Eastern Kentucky can have a future; Mitch McConnell holds one of the keys.

Repairs to a landslide at a school in Bell County won a federal reclamation award.
Repairs to a landslide at a school in Bell County won a federal reclamation award.

I operate a small business based in Clay County that reclaims abandoned coal mines. Six other reclamation contractors have joined me in writing an open letter urging Senate Majority Leader Mitch McConnell to pass the RECLAIM Act this month by attaching it to the bill to fund the federal government.

The RECLAIM Act would invest $100 million in reclamation work in Kentucky. I have folks calling me routinely looking for employment, and by increasing the amount of cleanup work in Kentucky by $100 million over five years, the RECLAIM Act would enable businesses like ours to hire more employees.

Like many folks in eastern Kentucky, I started my career in the coal industry. In the early 1980s when there was plenty of work in coal, my brother and I started a small surface-mining business. But the boom didn’t last forever and by the early 1990s the coal business in the region had completely bowed out.

The needs of folks in Clay County didn’t disappear when coal jobs left. We had to find another way to support our families. By necessity, we got creative and started turning these environmental liabilities all around the region into job opportunities.

My brother and I founded Jackson and Jackson Reclamation Services, Inc. in 1992. We were very familiar with construction work that involved moving land on East Kentucky hillsides and working with waterways in the area, and we could operate heavy machinery because of our time in the surface-mining business. We’d heard about the Abandoned Mine Lands (AML) program, a government program that bids out jobs to contractors to reclaim abandoned mines, and we figured we would take a shot at fixing mine sites instead of tearing them up.

Reclamation jobs look very different depending on the problem you’re trying to fix. We do a lot of jobs reclaiming landslides, building concrete walls to stabilize roads or structures, and restoring polluted streams. Last year we stabilized a landslide that threatened the safety of students and staff at Bell County Central School, and the project received a recognition award from the federal government.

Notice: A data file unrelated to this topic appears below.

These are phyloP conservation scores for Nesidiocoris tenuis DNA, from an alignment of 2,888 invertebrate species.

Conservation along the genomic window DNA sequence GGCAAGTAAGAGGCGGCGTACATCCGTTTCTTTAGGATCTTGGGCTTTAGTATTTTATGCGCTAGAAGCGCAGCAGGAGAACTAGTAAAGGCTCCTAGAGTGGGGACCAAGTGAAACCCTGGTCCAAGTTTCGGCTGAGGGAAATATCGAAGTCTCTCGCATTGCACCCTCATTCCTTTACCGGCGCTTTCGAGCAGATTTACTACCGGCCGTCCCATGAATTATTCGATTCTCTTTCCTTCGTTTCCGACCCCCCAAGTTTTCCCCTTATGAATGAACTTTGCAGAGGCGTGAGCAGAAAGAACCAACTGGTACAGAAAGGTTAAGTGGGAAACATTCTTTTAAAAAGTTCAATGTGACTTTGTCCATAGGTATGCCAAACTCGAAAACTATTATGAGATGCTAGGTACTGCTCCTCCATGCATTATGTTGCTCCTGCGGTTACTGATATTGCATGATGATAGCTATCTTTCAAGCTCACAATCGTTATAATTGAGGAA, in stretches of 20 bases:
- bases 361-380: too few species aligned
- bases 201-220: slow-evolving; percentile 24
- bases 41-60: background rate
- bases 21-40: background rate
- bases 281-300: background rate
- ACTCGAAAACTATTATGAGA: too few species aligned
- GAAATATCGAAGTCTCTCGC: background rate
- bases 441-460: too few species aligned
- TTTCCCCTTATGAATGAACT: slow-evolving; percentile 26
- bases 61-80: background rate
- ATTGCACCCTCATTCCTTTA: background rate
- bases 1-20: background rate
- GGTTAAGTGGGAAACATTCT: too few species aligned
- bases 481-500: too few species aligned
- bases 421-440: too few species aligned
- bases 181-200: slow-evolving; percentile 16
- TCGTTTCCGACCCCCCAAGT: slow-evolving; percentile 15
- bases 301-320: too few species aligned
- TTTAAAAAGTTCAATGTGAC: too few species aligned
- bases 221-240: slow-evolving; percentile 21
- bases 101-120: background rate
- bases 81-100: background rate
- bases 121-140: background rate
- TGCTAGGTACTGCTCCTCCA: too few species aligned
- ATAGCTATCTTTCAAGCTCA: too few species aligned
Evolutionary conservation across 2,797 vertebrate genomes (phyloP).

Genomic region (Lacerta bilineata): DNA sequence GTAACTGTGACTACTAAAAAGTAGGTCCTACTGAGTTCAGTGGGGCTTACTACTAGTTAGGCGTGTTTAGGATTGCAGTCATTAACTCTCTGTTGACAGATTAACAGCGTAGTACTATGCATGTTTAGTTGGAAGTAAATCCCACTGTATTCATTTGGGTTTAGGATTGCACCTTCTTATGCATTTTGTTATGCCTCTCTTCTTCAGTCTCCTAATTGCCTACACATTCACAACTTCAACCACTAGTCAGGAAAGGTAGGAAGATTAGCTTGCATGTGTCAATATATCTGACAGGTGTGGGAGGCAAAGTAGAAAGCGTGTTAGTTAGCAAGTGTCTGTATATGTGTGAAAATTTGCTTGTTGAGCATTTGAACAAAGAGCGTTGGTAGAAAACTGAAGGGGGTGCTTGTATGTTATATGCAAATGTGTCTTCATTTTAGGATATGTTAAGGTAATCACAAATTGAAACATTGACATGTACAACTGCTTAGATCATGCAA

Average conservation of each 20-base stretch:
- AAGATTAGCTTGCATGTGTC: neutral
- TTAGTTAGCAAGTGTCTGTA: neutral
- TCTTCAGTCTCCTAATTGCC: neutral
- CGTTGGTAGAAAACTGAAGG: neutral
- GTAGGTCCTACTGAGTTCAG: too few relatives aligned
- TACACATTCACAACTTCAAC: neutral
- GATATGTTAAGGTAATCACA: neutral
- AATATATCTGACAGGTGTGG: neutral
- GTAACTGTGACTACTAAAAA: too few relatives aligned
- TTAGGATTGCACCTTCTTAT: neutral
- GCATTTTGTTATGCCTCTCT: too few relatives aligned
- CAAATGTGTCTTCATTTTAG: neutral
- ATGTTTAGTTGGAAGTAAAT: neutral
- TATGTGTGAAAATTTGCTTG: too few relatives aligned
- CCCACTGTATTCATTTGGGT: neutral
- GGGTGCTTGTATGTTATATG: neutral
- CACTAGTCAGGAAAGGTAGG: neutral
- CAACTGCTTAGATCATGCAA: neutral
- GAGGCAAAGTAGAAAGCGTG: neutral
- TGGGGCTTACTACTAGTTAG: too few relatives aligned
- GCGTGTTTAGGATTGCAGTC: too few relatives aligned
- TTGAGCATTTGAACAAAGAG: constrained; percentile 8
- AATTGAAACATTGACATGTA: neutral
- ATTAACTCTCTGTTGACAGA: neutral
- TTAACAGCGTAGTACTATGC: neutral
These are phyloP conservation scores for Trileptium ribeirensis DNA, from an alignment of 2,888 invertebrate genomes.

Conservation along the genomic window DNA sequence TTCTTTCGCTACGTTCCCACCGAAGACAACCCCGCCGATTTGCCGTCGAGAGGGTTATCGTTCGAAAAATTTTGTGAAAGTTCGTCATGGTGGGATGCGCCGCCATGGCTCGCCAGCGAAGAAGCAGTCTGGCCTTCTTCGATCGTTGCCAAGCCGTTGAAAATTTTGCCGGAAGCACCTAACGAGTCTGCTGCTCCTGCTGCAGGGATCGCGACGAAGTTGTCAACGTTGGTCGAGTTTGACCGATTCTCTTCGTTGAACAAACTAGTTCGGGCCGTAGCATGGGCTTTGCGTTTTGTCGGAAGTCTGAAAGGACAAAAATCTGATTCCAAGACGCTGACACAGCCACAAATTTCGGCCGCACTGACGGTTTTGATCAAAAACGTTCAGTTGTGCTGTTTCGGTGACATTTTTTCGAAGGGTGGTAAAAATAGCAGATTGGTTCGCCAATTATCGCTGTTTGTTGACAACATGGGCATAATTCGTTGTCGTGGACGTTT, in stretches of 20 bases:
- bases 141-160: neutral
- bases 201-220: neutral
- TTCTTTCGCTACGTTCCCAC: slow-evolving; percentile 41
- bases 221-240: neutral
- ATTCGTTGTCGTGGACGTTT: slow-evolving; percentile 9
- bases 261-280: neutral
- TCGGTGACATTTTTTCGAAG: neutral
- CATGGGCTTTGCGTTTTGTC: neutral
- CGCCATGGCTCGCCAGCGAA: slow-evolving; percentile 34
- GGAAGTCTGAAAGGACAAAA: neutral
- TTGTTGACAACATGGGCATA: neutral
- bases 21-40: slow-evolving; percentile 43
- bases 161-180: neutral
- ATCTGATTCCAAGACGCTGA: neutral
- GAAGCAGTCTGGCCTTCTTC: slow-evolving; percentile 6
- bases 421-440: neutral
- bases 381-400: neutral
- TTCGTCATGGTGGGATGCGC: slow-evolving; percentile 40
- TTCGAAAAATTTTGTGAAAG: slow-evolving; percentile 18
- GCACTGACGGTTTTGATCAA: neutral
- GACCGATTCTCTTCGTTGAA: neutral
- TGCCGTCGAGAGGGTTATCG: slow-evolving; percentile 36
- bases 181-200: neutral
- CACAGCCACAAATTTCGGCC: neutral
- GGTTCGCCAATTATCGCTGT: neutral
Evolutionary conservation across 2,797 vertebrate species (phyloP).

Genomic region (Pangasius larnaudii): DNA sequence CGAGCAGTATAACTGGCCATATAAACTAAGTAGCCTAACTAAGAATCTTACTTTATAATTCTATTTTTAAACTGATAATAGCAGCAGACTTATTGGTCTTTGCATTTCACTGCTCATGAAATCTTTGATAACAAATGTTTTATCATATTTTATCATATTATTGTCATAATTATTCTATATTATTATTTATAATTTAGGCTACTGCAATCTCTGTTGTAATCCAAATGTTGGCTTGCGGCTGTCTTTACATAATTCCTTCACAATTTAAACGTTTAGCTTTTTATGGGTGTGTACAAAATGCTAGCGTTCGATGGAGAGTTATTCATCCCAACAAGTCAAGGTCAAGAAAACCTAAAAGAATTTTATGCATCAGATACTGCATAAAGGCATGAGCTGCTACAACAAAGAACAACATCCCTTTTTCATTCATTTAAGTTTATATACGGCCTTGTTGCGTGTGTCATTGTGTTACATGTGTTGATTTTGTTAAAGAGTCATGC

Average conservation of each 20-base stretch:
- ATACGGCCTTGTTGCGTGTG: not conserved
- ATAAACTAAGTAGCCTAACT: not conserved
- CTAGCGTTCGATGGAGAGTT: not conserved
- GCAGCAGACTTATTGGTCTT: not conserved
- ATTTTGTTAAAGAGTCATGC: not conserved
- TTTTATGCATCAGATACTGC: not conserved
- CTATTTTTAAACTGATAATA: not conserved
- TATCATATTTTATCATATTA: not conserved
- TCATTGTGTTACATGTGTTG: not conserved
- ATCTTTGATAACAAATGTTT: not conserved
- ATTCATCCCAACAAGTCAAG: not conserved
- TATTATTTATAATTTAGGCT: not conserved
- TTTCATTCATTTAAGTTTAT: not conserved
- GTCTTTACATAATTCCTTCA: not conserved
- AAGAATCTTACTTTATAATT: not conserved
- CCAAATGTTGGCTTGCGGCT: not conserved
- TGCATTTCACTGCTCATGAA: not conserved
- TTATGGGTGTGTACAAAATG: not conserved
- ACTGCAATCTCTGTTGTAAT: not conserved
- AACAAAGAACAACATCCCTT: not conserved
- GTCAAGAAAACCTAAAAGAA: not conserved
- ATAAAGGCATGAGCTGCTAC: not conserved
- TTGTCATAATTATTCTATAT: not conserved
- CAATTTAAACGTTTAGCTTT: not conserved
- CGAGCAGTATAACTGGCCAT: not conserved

We’ve been running our reclamation business for a quarter century now. It’s a small, family-owned business based in Clay County where we grew up. We’ve had about eight to 10 employees on staff for many years. Most of them are equipment operators who do hand labor, operate heavy machinery, and complete the other tasks needed to get damaged mine sites cleaned up.

Some of my employees came out of the coal industry looking for work. Other staff members came right out of high school. They were looking for employment close to home and we hired and trained them on the job. We aren’t a huge company, but we’ve got a significant number of employees who have been with us for several years making their living doing work that benefits their community here. And that is about all you can ask for.

As our letter states: “Want to invest directly in the rural communities struggling with the decline of coal? Want to provide employment opportunities for laid-off coal miners? The RECLAIM Act is the only policy proposal Congress is considering that will do this at scale, through a $1 billion investment in our future. And, by the way, this is not taxpayer money — it’s $1 billion that the coal industry already has paid, for the express purpose of mine reclamation. The money is currently sitting in Washington. ....

“Congressman Hal Rogers has championed this effort since 2016, and Sen. McConnell introduced a version of the bill in 2017. However, McConnell’s version in the Senate is outdated and doesn’t prioritize economic development like the version in the House.”

In the past few years it’s been hard for many folks throughout the region. But if people will band together and try to get creative about using what we’ve got and creating new industry in our area, there can be a future in Clay County and Eastern Kentucky. As we say in the letter, “Now is the time for Sen. McConnell to bring home the House version of the RECLAIM Act, by attaching it to the must-pass funding bill Congress seeks to pass this month.”

Fred Jackson is the president and owner of Jackson and Jackson Reclamation Services, Inc. based in Manchester.